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Kroll, Leon

Modernist painter Leon Kroll (1884-1974)achieved renown for his stylized realism in an era when modernist painting headed increasingly toward abstraction. He was also an important and influential teacher at the National Academy of Design and the Art Students' League. Among his colleagues and friends were Marc Chagall, Paul Cezanne, Robert and Sonya Delaunay, Robert Henri, and George Bellows. Born in New York, he studied with John Twachtman and in France with Jean-Paul Laurens. He was an Academician at the National Academy, where he earned his first solo exhibition at age eighteen. That show was followed by many others, including the 1913 Armory Show. He won many prizes, including several Altman Prizes at the Academy; the Potter Palmer Gold Medal and the Logan Medal at the Art Institute of Chicago; the Porter Prize at the Salmagundi Club; and two gold medals at the Pennsylvania Academy of Fine Arts. Kroll began to paint New York scenes in 1918 and eventually exhibited with the American group The Eight. He also painted on Monhegan Island, Maine; in Rockport and Gloucester, Massachusetts; in Woodstock, New York; and in Santa Fe with Bellows and Henri. His commissions included mural paintings at the Justice Building in Washington, D.C., John Hopkins University, and the Worcester War Memorial, as well as the mosaic dome at the U.S. Military Cemetery at Omaha Beach in France. Painter, printmaker, art critic, and teacher, Kroll managed to straddle the disparate worlds of modern American Art. By the 1920s he was one of the country's most famous artists. A retrospective of his work was mounted by the Worcester Art Museum in 1937. Kroll died in New York City in 1974.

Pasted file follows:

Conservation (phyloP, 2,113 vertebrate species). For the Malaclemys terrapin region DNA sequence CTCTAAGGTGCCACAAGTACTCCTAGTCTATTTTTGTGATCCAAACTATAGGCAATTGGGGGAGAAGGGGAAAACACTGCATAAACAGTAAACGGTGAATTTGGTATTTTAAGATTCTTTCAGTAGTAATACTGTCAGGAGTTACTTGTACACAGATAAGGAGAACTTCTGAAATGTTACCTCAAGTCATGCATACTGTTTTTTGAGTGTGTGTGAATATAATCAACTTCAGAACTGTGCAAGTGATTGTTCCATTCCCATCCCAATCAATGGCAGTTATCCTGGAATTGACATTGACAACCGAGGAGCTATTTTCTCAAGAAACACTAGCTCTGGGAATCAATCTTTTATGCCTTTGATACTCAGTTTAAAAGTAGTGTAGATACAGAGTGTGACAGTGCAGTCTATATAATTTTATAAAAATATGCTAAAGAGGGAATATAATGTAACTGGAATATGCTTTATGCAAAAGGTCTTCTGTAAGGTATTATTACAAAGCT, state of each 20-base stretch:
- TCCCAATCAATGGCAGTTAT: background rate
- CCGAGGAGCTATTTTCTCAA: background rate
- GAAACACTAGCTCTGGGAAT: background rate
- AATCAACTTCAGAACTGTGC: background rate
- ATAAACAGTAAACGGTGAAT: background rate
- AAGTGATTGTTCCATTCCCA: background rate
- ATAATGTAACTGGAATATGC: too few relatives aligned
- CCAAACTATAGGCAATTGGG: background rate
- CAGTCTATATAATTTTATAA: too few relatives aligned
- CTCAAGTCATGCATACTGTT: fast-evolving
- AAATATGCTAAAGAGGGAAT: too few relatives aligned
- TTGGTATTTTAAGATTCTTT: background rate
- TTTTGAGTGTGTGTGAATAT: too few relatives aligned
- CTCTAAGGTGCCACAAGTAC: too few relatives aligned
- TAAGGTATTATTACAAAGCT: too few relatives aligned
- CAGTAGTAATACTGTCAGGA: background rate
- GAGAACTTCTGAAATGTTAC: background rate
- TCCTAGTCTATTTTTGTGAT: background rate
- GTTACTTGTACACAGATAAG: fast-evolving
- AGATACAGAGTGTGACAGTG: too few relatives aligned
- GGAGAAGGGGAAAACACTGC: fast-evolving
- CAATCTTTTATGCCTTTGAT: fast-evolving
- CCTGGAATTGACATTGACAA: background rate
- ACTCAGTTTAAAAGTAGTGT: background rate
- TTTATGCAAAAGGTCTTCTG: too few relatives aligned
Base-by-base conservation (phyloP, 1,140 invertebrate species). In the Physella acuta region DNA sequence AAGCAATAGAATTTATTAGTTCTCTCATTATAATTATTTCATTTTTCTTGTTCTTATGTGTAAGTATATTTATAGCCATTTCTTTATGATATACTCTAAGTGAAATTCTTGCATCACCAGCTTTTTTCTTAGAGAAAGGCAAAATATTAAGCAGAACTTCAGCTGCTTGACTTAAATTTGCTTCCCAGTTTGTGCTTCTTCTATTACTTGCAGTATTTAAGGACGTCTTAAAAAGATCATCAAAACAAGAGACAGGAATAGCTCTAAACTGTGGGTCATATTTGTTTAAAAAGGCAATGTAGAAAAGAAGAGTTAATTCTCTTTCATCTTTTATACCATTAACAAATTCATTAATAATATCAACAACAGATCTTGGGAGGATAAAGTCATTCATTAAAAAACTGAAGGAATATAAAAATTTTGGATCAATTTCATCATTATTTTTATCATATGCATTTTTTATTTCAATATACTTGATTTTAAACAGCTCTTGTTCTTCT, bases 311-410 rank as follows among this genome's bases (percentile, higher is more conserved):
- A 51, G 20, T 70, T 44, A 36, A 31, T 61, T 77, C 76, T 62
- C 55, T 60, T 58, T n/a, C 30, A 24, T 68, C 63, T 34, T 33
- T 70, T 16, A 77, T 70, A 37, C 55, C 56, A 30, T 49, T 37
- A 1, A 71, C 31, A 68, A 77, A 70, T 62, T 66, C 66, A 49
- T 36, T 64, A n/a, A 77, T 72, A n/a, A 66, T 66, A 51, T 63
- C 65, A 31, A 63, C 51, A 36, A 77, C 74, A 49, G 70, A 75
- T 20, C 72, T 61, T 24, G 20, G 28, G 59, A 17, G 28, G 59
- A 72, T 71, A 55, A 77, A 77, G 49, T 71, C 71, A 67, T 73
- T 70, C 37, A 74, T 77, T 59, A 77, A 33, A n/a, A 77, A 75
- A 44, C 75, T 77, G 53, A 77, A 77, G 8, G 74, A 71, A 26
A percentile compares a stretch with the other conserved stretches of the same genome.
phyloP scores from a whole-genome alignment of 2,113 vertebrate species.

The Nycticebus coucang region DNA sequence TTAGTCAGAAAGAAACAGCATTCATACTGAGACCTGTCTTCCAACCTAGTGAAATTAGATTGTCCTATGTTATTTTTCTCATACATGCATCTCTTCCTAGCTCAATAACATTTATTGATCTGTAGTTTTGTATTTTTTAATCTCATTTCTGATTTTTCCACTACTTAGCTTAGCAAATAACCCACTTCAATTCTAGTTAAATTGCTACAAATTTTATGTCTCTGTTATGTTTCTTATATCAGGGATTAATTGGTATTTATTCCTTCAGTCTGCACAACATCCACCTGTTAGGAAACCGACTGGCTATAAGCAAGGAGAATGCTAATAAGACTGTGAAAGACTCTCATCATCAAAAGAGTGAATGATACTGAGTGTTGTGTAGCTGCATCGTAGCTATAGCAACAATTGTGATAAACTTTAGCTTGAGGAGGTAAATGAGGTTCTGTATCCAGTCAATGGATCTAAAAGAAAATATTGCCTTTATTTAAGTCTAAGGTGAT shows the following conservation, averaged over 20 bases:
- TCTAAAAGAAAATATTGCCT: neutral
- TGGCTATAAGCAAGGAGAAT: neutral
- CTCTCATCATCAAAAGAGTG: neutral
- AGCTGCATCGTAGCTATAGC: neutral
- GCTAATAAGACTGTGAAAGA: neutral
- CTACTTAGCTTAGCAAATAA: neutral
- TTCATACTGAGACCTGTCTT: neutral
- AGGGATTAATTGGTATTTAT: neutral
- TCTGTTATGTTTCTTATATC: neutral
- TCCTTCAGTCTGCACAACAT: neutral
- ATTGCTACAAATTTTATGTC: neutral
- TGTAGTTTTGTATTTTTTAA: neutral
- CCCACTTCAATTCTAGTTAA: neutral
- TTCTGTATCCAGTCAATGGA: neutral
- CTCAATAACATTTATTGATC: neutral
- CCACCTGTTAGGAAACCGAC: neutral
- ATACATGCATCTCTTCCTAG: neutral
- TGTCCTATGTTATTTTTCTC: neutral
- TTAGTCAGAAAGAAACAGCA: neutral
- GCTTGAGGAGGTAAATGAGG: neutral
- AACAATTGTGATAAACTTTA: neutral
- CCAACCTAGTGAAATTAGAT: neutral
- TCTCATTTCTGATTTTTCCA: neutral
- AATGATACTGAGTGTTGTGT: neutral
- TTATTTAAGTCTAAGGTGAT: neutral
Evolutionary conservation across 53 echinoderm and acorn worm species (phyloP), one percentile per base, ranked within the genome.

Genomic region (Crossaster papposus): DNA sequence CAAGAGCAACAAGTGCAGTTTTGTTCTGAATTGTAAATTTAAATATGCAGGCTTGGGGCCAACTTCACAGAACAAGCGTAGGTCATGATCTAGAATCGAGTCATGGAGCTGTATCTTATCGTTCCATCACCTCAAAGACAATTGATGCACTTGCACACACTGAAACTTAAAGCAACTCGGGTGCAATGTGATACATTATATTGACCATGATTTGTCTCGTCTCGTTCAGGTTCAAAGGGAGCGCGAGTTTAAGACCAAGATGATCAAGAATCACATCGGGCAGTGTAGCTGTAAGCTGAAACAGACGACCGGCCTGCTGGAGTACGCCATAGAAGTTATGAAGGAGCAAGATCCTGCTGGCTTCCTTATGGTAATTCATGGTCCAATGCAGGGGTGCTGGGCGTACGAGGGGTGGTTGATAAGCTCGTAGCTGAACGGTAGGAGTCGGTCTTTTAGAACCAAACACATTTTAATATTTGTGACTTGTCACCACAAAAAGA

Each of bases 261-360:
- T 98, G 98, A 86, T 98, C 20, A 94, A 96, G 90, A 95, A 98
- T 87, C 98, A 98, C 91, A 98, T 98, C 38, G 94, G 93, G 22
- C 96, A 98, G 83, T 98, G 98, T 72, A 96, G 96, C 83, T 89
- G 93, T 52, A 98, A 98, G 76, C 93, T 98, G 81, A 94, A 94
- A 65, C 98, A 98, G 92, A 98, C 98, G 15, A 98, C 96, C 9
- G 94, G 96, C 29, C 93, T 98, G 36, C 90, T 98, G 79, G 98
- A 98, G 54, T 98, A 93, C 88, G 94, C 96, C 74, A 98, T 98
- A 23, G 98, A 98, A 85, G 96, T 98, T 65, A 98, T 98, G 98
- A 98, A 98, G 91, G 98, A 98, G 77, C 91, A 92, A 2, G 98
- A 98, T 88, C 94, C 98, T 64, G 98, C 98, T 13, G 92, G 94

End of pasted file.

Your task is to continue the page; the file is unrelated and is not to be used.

Title: In the Forest/A Death in the Family
Medium: oil on canvas, signed lower right, 32" x 25-1/4"